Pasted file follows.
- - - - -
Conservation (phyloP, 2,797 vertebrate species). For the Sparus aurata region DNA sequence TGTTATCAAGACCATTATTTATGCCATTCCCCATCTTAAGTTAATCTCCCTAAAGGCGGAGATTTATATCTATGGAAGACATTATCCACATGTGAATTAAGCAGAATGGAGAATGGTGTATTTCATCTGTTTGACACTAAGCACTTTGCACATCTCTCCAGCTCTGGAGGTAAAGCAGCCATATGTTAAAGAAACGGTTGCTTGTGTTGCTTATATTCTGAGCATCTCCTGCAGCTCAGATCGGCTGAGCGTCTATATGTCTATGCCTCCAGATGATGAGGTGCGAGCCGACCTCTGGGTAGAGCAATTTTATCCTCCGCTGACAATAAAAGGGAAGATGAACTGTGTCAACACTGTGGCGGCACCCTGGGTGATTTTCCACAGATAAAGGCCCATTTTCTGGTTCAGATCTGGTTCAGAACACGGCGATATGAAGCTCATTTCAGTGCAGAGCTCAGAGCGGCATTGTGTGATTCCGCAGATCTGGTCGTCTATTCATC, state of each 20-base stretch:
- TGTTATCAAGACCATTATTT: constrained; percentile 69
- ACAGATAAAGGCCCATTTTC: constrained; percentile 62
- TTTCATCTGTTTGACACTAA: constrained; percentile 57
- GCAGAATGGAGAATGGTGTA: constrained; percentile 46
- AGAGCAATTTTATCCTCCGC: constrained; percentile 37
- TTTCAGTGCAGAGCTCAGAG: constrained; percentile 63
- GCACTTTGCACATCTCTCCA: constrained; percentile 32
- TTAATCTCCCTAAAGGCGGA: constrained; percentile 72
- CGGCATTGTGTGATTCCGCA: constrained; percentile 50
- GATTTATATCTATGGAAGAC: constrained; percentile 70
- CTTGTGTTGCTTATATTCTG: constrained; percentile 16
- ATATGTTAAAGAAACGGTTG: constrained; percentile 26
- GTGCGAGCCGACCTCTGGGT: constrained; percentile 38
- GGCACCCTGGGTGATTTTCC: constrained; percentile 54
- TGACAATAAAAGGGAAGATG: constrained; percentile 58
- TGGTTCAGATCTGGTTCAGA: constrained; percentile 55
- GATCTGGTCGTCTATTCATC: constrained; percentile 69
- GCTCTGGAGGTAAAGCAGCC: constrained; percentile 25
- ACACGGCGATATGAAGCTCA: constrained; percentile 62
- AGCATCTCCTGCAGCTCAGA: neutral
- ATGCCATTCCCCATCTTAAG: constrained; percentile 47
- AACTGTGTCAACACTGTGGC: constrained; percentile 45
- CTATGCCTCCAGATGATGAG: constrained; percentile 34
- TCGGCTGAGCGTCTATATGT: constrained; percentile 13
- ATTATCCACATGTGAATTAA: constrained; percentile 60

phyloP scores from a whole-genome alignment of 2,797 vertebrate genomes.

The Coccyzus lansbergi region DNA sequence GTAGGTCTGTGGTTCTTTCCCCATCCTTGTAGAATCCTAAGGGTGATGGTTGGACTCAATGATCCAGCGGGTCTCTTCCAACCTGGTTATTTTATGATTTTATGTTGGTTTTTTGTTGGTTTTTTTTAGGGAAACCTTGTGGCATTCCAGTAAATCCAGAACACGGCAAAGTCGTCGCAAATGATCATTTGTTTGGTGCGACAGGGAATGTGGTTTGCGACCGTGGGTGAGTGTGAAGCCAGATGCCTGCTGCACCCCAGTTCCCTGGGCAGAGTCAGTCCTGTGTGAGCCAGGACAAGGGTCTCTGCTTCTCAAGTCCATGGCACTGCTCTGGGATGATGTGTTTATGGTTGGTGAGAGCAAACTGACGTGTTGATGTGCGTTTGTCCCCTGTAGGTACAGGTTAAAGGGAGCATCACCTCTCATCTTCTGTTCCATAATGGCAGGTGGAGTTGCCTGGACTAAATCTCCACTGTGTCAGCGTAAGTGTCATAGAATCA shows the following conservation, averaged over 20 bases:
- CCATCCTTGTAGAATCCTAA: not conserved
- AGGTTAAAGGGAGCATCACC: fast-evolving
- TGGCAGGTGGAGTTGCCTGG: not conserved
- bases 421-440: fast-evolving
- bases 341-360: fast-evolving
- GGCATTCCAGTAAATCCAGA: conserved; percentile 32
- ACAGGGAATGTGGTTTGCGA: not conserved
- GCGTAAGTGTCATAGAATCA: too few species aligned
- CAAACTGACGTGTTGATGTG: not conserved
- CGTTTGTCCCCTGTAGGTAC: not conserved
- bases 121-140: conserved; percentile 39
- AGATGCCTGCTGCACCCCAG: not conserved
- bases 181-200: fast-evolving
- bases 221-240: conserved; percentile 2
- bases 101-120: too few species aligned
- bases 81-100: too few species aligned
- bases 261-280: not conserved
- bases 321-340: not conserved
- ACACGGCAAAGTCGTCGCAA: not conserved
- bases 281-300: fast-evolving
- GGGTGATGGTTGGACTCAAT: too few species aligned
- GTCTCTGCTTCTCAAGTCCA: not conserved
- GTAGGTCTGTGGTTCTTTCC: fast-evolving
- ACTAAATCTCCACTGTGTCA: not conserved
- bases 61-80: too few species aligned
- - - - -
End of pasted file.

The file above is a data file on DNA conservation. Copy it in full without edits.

Conservation (phyloP, 2,797 vertebrate species). For the Sparus aurata region DNA sequence TGTTATCAAGACCATTATTTATGCCATTCCCCATCTTAAGTTAATCTCCCTAAAGGCGGAGATTTATATCTATGGAAGACATTATCCACATGTGAATTAAGCAGAATGGAGAATGGTGTATTTCATCTGTTTGACACTAAGCACTTTGCACATCTCTCCAGCTCTGGAGGTAAAGCAGCCATATGTTAAAGAAACGGTTGCTTGTGTTGCTTATATTCTGAGCATCTCCTGCAGCTCAGATCGGCTGAGCGTCTATATGTCTATGCCTCCAGATGATGAGGTGCGAGCCGACCTCTGGGTAGAGCAATTTTATCCTCCGCTGACAATAAAAGGGAAGATGAACTGTGTCAACACTGTGGCGGCACCCTGGGTGATTTTCCACAGATAAAGGCCCATTTTCTGGTTCAGATCTGGTTCAGAACACGGCGATATGAAGCTCATTTCAGTGCAGAGCTCAGAGCGGCATTGTGTGATTCCGCAGATCTGGTCGTCTATTCATC, state of each 20-base stretch:
- TGTTATCAAGACCATTATTT: constrained; percentile 69
- ACAGATAAAGGCCCATTTTC: constrained; percentile 62
- TTTCATCTGTTTGACACTAA: constrained; percentile 57
- GCAGAATGGAGAATGGTGTA: constrained; percentile 46
- AGAGCAATTTTATCCTCCGC: constrained; percentile 37
- TTTCAGTGCAGAGCTCAGAG: constrained; percentile 63
- GCACTTTGCACATCTCTCCA: constrained; percentile 32
- TTAATCTCCCTAAAGGCGGA: constrained; percentile 72
- CGGCATTGTGTGATTCCGCA: constrained; percentile 50
- GATTTATATCTATGGAAGAC: constrained; percentile 70
- CTTGTGTTGCTTATATTCTG: constrained; percentile 16
- ATATGTTAAAGAAACGGTTG: constrained; percentile 26
- GTGCGAGCCGACCTCTGGGT: constrained; percentile 38
- GGCACCCTGGGTGATTTTCC: constrained; percentile 54
- TGACAATAAAAGGGAAGATG: constrained; percentile 58
- TGGTTCAGATCTGGTTCAGA: constrained; percentile 55
- GATCTGGTCGTCTATTCATC: constrained; percentile 69
- GCTCTGGAGGTAAAGCAGCC: constrained; percentile 25
- ACACGGCGATATGAAGCTCA: constrained; percentile 62
- AGCATCTCCTGCAGCTCAGA: neutral
- ATGCCATTCCCCATCTTAAG: constrained; percentile 47
- AACTGTGTCAACACTGTGGC: constrained; percentile 45
- CTATGCCTCCAGATGATGAG: constrained; percentile 34
- TCGGCTGAGCGTCTATATGT: constrained; percentile 13
- ATTATCCACATGTGAATTAA: constrained; percentile 60

phyloP scores from a whole-genome alignment of 2,797 vertebrate genomes.

The Coccyzus lansbergi region DNA sequence GTAGGTCTGTGGTTCTTTCCCCATCCTTGTAGAATCCTAAGGGTGATGGTTGGACTCAATGATCCAGCGGGTCTCTTCCAACCTGGTTATTTTATGATTTTATGTTGGTTTTTTGTTGGTTTTTTTTAGGGAAACCTTGTGGCATTCCAGTAAATCCAGAACACGGCAAAGTCGTCGCAAATGATCATTTGTTTGGTGCGACAGGGAATGTGGTTTGCGACCGTGGGTGAGTGTGAAGCCAGATGCCTGCTGCACCCCAGTTCCCTGGGCAGAGTCAGTCCTGTGTGAGCCAGGACAAGGGTCTCTGCTTCTCAAGTCCATGGCACTGCTCTGGGATGATGTGTTTATGGTTGGTGAGAGCAAACTGACGTGTTGATGTGCGTTTGTCCCCTGTAGGTACAGGTTAAAGGGAGCATCACCTCTCATCTTCTGTTCCATAATGGCAGGTGGAGTTGCCTGGACTAAATCTCCACTGTGTCAGCGTAAGTGTCATAGAATCA shows the following conservation, averaged over 20 bases:
- CCATCCTTGTAGAATCCTAA: not conserved
- AGGTTAAAGGGAGCATCACC: fast-evolving
- TGGCAGGTGGAGTTGCCTGG: not conserved
- bases 421-440: fast-evolving
- bases 341-360: fast-evolving
- GGCATTCCAGTAAATCCAGA: conserved; percentile 32
- ACAGGGAATGTGGTTTGCGA: not conserved
- GCGTAAGTGTCATAGAATCA: too few species aligned
- CAAACTGACGTGTTGATGTG: not conserved
- CGTTTGTCCCCTGTAGGTAC: not conserved
- bases 121-140: conserved; percentile 39
- AGATGCCTGCTGCACCCCAG: not conserved
- bases 181-200: fast-evolving
- bases 221-240: conserved; percentile 2
- bases 101-120: too few species aligned
- bases 81-100: too few species aligned
- bases 261-280: not conserved
- bases 321-340: not conserved
- ACACGGCAAAGTCGTCGCAA: not conserved
- bases 281-300: fast-evolving
- GGGTGATGGTTGGACTCAAT: too few species aligned
- GTCTCTGCTTCTCAAGTCCA: not conserved
- GTAGGTCTGTGGTTCTTTCC: fast-evolving
- ACTAAATCTCCACTGTGTCA: not conserved
- bases 61-80: too few species aligned